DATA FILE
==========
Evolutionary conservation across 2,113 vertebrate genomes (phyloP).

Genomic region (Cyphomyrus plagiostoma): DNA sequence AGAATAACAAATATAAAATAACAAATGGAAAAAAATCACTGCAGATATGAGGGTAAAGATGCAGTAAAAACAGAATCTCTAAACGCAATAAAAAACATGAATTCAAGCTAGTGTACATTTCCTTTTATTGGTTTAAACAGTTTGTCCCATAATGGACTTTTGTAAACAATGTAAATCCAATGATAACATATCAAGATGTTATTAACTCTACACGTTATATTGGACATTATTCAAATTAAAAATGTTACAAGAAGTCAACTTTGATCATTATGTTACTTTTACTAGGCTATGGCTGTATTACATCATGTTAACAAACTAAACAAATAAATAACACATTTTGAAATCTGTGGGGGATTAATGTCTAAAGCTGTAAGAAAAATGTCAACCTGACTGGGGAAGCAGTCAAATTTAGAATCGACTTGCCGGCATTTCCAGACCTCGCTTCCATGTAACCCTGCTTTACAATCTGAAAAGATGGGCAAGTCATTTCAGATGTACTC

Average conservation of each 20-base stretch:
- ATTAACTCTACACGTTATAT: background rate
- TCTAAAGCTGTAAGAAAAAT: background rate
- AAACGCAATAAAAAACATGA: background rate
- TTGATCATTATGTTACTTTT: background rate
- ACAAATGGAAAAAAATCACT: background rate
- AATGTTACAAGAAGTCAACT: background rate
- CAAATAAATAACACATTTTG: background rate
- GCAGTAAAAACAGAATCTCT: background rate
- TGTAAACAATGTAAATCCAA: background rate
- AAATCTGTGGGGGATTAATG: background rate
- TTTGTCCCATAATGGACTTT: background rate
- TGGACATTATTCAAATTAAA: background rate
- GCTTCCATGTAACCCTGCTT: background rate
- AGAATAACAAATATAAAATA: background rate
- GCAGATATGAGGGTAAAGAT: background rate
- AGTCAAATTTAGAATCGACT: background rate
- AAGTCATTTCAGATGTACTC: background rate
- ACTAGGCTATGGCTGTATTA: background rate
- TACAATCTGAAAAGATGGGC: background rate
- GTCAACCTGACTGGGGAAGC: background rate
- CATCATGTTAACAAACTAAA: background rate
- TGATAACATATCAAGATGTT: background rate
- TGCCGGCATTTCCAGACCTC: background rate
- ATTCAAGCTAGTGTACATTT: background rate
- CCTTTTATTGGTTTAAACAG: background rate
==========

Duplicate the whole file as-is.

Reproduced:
Evolutionary conservation across 2,113 vertebrate genomes (phyloP).

Genomic region (Cyphomyrus plagiostoma): DNA sequence AGAATAACAAATATAAAATAACAAATGGAAAAAAATCACTGCAGATATGAGGGTAAAGATGCAGTAAAAACAGAATCTCTAAACGCAATAAAAAACATGAATTCAAGCTAGTGTACATTTCCTTTTATTGGTTTAAACAGTTTGTCCCATAATGGACTTTTGTAAACAATGTAAATCCAATGATAACATATCAAGATGTTATTAACTCTACACGTTATATTGGACATTATTCAAATTAAAAATGTTACAAGAAGTCAACTTTGATCATTATGTTACTTTTACTAGGCTATGGCTGTATTACATCATGTTAACAAACTAAACAAATAAATAACACATTTTGAAATCTGTGGGGGATTAATGTCTAAAGCTGTAAGAAAAATGTCAACCTGACTGGGGAAGCAGTCAAATTTAGAATCGACTTGCCGGCATTTCCAGACCTCGCTTCCATGTAACCCTGCTTTACAATCTGAAAAGATGGGCAAGTCATTTCAGATGTACTC

Average conservation of each 20-base stretch:
- ATTAACTCTACACGTTATAT: background rate
- TCTAAAGCTGTAAGAAAAAT: background rate
- AAACGCAATAAAAAACATGA: background rate
- TTGATCATTATGTTACTTTT: background rate
- ACAAATGGAAAAAAATCACT: background rate
- AATGTTACAAGAAGTCAACT: background rate
- CAAATAAATAACACATTTTG: background rate
- GCAGTAAAAACAGAATCTCT: background rate
- TGTAAACAATGTAAATCCAA: background rate
- AAATCTGTGGGGGATTAATG: background rate
- TTTGTCCCATAATGGACTTT: background rate
- TGGACATTATTCAAATTAAA: background rate
- GCTTCCATGTAACCCTGCTT: background rate
- AGAATAACAAATATAAAATA: background rate
- GCAGATATGAGGGTAAAGAT: background rate
- AGTCAAATTTAGAATCGACT: background rate
- AAGTCATTTCAGATGTACTC: background rate
- ACTAGGCTATGGCTGTATTA: background rate
- TACAATCTGAAAAGATGGGC: background rate
- GTCAACCTGACTGGGGAAGC: background rate
- CATCATGTTAACAAACTAAA: background rate
- TGATAACATATCAAGATGTT: background rate
- TGCCGGCATTTCCAGACCTC: background rate
- ATTCAAGCTAGTGTACATTT: background rate
- CCTTTTATTGGTTTAAACAG: background rate